Looking back as Revelstoke Summer Street Fest 2018 winds down

As Revelstoke’s Summer Street Fest 2018 winds down for the season, Miriam Manley gives us the highs and lows of the season.

“It was a great season,” says Miriam Manley, Executive Director of the Revelstoke Arts Council. “The feedback was positive and people were really blown away by some of the talent we had performing this year.”

The weather was difficult to contend with this summer – early season rain and late season smoke has been a challenge, but as a long running, nightly festival, adverse weather is a given.

“The weather can be disappointing, especially when there are torrential downpours the night of an amazing band, like on Canada Day,” Manley says. “This year we introduced more robust policies to cope with the weather. Previously, if there were three strikes of lightning we would close. Now, if there is thunder and lightning, everyone knows what to do and we may temporarily close down, but if the storm moves on, the music will start again.”

Also new this year is the addition of professional sound technicians and a P.A. system that boasts sub woofers at nearly every performance.

“It made a huge difference,” Manley says. “In years past we have had speakers, but the sub woofers allow the audience to hear the base. Having professional sound equipment and technicians mean the balance of the instruments is so much better.”

The bands themselves were well received by tourists and locals alike. Manley worked hard to bring in exceptional musicians, and while it is hard to pick favourites from such a large amount of talent, she mentions some stand out performances.

“The Derina Harvey Band was great,” she says. “Derina has such a massive voice and the east coast feel made for a lively show. The Tequila Mockingbird Orchestra is reliably incredible.”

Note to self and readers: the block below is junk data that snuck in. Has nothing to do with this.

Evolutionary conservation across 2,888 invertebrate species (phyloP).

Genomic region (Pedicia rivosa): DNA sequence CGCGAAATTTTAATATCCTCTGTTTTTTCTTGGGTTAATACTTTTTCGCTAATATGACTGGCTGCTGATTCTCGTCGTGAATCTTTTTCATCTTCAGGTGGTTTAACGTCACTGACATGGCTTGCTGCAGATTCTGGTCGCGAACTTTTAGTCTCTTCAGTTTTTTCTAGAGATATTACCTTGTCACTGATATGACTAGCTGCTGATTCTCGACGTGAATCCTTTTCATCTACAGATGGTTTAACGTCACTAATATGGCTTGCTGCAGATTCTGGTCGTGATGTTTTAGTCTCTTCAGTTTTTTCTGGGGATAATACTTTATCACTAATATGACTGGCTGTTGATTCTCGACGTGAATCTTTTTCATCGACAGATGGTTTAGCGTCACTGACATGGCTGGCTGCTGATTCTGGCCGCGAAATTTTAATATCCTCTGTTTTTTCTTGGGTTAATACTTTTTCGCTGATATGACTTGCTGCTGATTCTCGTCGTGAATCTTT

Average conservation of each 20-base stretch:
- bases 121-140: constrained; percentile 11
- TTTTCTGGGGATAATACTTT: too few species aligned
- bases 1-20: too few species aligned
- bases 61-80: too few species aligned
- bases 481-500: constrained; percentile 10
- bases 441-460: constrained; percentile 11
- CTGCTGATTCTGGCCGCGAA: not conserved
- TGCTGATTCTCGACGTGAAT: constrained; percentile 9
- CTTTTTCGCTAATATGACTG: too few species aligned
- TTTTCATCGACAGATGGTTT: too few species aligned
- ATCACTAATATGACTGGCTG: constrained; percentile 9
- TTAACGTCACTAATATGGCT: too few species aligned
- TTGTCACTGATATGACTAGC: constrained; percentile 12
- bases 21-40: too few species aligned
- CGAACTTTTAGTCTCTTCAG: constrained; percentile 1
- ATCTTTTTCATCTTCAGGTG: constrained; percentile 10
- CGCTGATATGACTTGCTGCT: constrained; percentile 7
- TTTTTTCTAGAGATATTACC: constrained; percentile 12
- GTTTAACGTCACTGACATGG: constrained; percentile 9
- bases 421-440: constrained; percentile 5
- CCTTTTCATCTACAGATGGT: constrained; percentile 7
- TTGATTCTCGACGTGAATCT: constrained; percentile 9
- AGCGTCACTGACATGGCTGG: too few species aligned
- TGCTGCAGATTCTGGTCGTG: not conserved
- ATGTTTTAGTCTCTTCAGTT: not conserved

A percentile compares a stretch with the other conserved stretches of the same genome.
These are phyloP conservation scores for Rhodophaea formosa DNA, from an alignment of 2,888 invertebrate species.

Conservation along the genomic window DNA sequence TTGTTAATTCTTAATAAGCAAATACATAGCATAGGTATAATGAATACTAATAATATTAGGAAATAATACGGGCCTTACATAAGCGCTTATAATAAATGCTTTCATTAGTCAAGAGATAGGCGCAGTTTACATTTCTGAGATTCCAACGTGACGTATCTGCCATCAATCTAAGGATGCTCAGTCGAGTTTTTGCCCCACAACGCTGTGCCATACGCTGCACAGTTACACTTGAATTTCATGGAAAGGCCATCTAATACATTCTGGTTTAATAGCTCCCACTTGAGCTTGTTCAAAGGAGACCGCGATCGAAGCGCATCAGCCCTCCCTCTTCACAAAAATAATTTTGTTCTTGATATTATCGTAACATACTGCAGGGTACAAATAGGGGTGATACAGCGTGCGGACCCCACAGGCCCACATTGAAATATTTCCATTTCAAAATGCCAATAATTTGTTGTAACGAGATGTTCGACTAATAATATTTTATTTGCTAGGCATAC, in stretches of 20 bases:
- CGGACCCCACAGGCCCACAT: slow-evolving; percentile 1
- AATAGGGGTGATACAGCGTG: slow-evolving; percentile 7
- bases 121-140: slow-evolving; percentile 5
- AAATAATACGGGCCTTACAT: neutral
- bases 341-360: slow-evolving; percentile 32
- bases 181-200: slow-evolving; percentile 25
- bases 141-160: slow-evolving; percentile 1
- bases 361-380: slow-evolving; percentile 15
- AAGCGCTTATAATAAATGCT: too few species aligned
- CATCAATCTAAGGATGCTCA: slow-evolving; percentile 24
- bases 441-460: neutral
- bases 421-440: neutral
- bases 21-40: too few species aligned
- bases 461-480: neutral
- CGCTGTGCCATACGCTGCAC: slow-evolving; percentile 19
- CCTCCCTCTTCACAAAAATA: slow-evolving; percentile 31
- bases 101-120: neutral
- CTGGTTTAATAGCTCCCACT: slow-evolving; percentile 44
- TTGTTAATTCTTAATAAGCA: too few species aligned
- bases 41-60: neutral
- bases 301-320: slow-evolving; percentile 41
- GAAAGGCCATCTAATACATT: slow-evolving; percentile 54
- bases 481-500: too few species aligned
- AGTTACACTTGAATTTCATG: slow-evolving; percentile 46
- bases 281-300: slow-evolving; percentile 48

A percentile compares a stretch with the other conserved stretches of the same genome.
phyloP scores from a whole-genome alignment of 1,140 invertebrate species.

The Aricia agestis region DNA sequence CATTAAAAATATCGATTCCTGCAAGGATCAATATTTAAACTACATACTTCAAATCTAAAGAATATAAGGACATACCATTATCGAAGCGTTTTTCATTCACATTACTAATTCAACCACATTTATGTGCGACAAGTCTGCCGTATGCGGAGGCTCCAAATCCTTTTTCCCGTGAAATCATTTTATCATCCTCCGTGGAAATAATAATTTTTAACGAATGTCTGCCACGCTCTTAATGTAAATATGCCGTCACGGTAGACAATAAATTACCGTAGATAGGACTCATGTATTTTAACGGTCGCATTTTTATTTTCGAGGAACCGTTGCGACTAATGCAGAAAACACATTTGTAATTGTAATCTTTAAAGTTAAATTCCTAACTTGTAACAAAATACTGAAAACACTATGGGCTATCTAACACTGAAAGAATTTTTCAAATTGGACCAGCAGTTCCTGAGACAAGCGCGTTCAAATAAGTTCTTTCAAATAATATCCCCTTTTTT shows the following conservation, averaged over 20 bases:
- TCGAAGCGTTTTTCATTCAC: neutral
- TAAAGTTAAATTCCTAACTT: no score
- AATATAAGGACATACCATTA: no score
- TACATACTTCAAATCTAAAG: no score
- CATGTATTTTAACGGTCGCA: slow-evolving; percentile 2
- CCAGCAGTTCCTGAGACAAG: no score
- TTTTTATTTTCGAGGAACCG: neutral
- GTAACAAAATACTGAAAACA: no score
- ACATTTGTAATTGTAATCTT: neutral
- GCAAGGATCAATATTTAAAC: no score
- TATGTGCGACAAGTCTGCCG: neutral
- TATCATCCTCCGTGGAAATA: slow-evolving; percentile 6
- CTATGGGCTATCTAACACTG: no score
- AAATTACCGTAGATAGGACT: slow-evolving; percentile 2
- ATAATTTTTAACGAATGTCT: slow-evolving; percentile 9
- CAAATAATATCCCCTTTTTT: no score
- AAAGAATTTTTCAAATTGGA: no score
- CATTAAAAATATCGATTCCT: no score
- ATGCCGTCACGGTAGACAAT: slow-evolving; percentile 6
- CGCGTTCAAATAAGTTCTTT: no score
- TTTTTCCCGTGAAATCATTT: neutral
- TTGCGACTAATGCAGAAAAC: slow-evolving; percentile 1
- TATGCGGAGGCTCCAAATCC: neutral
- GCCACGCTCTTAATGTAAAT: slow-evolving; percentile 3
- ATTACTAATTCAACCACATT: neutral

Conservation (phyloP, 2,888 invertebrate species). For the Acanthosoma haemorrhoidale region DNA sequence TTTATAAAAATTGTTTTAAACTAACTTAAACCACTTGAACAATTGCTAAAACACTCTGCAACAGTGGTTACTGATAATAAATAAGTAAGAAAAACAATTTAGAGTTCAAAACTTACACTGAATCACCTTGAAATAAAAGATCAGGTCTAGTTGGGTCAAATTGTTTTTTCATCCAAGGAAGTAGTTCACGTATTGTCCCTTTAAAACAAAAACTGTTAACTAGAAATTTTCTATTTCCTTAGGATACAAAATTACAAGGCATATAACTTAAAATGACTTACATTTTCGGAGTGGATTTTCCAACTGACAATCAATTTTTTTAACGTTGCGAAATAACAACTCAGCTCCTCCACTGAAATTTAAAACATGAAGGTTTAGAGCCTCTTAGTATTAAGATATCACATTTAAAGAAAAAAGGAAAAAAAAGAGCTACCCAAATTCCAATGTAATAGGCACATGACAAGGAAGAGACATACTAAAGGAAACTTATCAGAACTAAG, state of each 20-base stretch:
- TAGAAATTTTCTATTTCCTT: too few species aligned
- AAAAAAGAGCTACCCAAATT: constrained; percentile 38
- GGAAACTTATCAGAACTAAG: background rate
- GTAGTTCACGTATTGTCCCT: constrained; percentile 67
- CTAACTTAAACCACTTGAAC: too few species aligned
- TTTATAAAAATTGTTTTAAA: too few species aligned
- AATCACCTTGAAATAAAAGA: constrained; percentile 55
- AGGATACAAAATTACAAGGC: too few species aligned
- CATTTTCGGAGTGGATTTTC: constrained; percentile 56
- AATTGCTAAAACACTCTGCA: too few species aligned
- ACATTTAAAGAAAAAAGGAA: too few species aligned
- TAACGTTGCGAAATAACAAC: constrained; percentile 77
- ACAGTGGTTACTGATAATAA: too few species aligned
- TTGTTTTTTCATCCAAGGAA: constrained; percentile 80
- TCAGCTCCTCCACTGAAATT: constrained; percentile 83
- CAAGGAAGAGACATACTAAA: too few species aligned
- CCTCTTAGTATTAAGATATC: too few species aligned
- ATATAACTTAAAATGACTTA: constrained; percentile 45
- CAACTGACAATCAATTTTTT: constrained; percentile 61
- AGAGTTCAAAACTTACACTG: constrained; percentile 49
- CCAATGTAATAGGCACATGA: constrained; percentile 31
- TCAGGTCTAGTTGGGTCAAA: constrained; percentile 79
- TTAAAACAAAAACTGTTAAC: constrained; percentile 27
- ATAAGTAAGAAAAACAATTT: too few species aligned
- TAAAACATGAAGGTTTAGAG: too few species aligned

“We also had some big scores. It was an honour to host Iskwe, an indigenous artist who plays large venues. Local singer Aza Deschamps opened for her, so between local support and tourists it was a big night. The Tri-Continental Band was also amazing to have. People came from out of town just to watch them perform.”

Manley worked hard to ensure diversity in 2018’s musical lineup.

“I had heard on the CBC that music festival lineups average 82 per cent male performers,” Manley explains.

While working on her line up for summer 2018, she was conscious of that fact. “I found some amazing all women groups,” she says.

“We ask a lot of our performers,” Manley says. “At most festivals or performances, bands play one set, maybe two. In Revelstoke they perform three sets, which is about three hours of playing. That is a long time for groups to maintain their energy and have enough material.”

In an effort to make the evening more hospitable for bands, several local restaurants joined forces with the Arts Council to provide every band with a meal.

The Arts Council, Manley stresses, strives every year to make Street Fest even better.

“Next year we hope to have the pro sound every single night and look into updating our signage,” she says, “as well as continuing to bring in quality musicians.”

With a few more nights of Summer Street Fest left, be sure to head on down to the Mackenzie Plaza and enjoy the last days of summer music.

 

(Jocelyn Doll/Revelstoke Review) Joal Kamps, of Flint & Feather, kicked off Summer Street Fest on June 23.

(Jocelyn Doll/Revelstoke Review) Lena Birtwistle of WiL played Revelstoke Summer Street Fest on Sunday evening.

(Jocelyn Doll/Revelstoke Review) Knox Garneau, 14 months, dances at opening night of Revelstoke Summer Streetfest.

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